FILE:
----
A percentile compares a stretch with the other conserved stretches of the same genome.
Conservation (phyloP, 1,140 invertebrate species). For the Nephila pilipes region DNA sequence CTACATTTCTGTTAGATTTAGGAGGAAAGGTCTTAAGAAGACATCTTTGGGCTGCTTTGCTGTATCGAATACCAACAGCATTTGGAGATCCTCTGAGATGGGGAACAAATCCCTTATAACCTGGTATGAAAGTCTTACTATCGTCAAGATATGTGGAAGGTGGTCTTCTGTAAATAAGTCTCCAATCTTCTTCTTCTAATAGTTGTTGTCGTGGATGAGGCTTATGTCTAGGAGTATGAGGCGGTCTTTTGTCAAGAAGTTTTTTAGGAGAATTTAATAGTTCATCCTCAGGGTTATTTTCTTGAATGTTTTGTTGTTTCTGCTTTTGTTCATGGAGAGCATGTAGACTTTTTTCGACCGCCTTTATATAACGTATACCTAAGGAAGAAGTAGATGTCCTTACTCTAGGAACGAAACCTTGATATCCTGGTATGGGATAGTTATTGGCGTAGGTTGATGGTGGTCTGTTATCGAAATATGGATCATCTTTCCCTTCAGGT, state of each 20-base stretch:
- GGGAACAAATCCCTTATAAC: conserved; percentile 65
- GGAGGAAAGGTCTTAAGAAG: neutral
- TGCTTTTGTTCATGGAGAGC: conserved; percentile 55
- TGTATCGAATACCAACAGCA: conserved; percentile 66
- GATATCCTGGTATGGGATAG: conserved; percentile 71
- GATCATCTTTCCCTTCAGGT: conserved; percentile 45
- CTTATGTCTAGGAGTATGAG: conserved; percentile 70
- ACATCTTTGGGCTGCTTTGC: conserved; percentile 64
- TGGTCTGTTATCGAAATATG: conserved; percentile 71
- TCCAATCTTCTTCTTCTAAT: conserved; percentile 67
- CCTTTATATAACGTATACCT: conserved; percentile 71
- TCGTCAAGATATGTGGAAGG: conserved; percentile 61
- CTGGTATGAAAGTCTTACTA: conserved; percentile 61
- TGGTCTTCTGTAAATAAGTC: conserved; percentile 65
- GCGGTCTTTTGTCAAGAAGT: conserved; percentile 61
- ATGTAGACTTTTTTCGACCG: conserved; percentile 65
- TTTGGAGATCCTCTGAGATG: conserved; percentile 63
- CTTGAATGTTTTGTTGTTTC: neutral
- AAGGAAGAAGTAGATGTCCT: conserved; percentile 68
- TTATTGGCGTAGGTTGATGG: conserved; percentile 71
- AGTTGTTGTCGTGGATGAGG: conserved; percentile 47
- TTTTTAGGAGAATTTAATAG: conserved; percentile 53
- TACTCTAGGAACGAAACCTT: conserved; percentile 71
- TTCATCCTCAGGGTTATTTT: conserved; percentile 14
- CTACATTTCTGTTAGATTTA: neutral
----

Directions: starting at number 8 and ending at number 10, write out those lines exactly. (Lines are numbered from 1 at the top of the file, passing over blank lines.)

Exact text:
- GATCATCTTTCCCTTCAGGT: conserved; percentile 45
- CTTATGTCTAGGAGTATGAG: conserved; percentile 70
- ACATCTTTGGGCTGCTTTGC: conserved; percentile 64